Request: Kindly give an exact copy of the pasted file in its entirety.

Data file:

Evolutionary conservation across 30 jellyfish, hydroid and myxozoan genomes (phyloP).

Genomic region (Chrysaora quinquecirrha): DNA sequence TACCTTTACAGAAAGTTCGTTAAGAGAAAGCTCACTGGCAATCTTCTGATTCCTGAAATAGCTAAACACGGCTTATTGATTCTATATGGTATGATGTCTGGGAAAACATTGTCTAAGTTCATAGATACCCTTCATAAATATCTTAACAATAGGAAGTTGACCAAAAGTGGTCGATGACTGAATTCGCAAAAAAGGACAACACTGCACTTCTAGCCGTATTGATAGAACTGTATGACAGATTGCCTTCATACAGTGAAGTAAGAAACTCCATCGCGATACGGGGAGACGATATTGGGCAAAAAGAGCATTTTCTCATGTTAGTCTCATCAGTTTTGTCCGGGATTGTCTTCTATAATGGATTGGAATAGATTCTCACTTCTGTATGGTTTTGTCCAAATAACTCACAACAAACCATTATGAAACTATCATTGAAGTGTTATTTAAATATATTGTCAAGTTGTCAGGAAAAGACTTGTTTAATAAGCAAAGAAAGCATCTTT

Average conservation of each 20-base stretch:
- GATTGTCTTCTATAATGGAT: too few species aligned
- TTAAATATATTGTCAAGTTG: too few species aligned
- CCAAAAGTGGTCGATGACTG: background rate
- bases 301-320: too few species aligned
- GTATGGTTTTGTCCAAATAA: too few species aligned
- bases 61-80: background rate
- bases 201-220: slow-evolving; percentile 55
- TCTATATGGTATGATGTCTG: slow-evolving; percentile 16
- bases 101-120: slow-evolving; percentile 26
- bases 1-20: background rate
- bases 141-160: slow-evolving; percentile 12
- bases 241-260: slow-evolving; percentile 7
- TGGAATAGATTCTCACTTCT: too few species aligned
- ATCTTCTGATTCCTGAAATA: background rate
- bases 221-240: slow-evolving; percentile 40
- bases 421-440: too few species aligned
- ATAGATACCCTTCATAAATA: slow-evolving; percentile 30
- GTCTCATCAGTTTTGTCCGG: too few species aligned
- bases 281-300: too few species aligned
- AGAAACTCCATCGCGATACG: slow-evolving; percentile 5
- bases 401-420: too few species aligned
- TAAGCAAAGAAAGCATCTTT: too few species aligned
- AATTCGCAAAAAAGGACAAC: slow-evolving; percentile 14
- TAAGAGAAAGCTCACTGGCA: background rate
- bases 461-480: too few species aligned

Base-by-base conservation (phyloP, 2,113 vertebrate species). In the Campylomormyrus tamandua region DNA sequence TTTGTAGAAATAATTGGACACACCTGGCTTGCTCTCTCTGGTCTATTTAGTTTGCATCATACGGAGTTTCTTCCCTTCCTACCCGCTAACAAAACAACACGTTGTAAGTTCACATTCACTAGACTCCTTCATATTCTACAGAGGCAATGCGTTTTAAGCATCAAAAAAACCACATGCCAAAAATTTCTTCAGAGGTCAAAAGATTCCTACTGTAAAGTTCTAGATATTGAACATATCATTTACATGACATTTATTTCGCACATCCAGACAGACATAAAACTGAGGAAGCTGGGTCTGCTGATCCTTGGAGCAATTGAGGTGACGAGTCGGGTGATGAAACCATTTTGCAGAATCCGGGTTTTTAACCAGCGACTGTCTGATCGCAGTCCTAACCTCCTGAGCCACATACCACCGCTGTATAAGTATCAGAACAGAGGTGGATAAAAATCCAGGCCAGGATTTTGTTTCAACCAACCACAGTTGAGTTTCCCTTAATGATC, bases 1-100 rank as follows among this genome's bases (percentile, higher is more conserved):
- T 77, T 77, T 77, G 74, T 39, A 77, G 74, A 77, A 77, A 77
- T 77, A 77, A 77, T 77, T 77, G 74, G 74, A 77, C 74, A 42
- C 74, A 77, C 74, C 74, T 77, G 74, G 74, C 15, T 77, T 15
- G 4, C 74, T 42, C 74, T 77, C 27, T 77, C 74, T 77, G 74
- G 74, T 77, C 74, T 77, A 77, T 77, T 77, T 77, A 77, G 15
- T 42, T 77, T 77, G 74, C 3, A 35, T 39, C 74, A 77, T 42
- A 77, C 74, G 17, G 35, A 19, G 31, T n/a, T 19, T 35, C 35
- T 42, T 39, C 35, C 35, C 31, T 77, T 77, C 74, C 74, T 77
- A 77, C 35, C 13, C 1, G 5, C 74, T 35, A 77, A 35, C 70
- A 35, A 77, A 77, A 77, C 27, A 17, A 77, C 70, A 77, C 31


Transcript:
Evolutionary conservation across 30 jellyfish, hydroid and myxozoan genomes (phyloP).

Genomic region (Chrysaora quinquecirrha): DNA sequence TACCTTTACAGAAAGTTCGTTAAGAGAAAGCTCACTGGCAATCTTCTGATTCCTGAAATAGCTAAACACGGCTTATTGATTCTATATGGTATGATGTCTGGGAAAACATTGTCTAAGTTCATAGATACCCTTCATAAATATCTTAACAATAGGAAGTTGACCAAAAGTGGTCGATGACTGAATTCGCAAAAAAGGACAACACTGCACTTCTAGCCGTATTGATAGAACTGTATGACAGATTGCCTTCATACAGTGAAGTAAGAAACTCCATCGCGATACGGGGAGACGATATTGGGCAAAAAGAGCATTTTCTCATGTTAGTCTCATCAGTTTTGTCCGGGATTGTCTTCTATAATGGATTGGAATAGATTCTCACTTCTGTATGGTTTTGTCCAAATAACTCACAACAAACCATTATGAAACTATCATTGAAGTGTTATTTAAATATATTGTCAAGTTGTCAGGAAAAGACTTGTTTAATAAGCAAAGAAAGCATCTTT

Average conservation of each 20-base stretch:
- GATTGTCTTCTATAATGGAT: too few species aligned
- TTAAATATATTGTCAAGTTG: too few species aligned
- CCAAAAGTGGTCGATGACTG: background rate
- bases 301-320: too few species aligned
- GTATGGTTTTGTCCAAATAA: too few species aligned
- bases 61-80: background rate
- bases 201-220: slow-evolving; percentile 55
- TCTATATGGTATGATGTCTG: slow-evolving; percentile 16
- bases 101-120: slow-evolving; percentile 26
- bases 1-20: background rate
- bases 141-160: slow-evolving; percentile 12
- bases 241-260: slow-evolving; percentile 7
- TGGAATAGATTCTCACTTCT: too few species aligned
- ATCTTCTGATTCCTGAAATA: background rate
- bases 221-240: slow-evolving; percentile 40
- bases 421-440: too few species aligned
- ATAGATACCCTTCATAAATA: slow-evolving; percentile 30
- GTCTCATCAGTTTTGTCCGG: too few species aligned
- bases 281-300: too few species aligned
- AGAAACTCCATCGCGATACG: slow-evolving; percentile 5
- bases 401-420: too few species aligned
- TAAGCAAAGAAAGCATCTTT: too few species aligned
- AATTCGCAAAAAAGGACAAC: slow-evolving; percentile 14
- TAAGAGAAAGCTCACTGGCA: background rate
- bases 461-480: too few species aligned

Base-by-base conservation (phyloP, 2,113 vertebrate species). In the Campylomormyrus tamandua region DNA sequence TTTGTAGAAATAATTGGACACACCTGGCTTGCTCTCTCTGGTCTATTTAGTTTGCATCATACGGAGTTTCTTCCCTTCCTACCCGCTAACAAAACAACACGTTGTAAGTTCACATTCACTAGACTCCTTCATATTCTACAGAGGCAATGCGTTTTAAGCATCAAAAAAACCACATGCCAAAAATTTCTTCAGAGGTCAAAAGATTCCTACTGTAAAGTTCTAGATATTGAACATATCATTTACATGACATTTATTTCGCACATCCAGACAGACATAAAACTGAGGAAGCTGGGTCTGCTGATCCTTGGAGCAATTGAGGTGACGAGTCGGGTGATGAAACCATTTTGCAGAATCCGGGTTTTTAACCAGCGACTGTCTGATCGCAGTCCTAACCTCCTGAGCCACATACCACCGCTGTATAAGTATCAGAACAGAGGTGGATAAAAATCCAGGCCAGGATTTTGTTTCAACCAACCACAGTTGAGTTTCCCTTAATGATC, bases 1-100 rank as follows among this genome's bases (percentile, higher is more conserved):
- T 77, T 77, T 77, G 74, T 39, A 77, G 74, A 77, A 77, A 77
- T 77, A 77, A 77, T 77, T 77, G 74, G 74, A 77, C 74, A 42
- C 74, A 77, C 74, C 74, T 77, G 74, G 74, C 15, T 77, T 15
- G 4, C 74, T 42, C 74, T 77, C 27, T 77, C 74, T 77, G 74
- G 74, T 77, C 74, T 77, A 77, T 77, T 77, T 77, A 77, G 15
- T 42, T 77, T 77, G 74, C 3, A 35, T 39, C 74, A 77, T 42
- A 77, C 74, G 17, G 35, A 19, G 31, T n/a, T 19, T 35, C 35
- T 42, T 39, C 35, C 35, C 31, T 77, T 77, C 74, C 74, T 77
- A 77, C 35, C 13, C 1, G 5, C 74, T 35, A 77, A 35, C 70
- A 35, A 77, A 77, A 77, C 27, A 17, A 77, C 70, A 77, C 31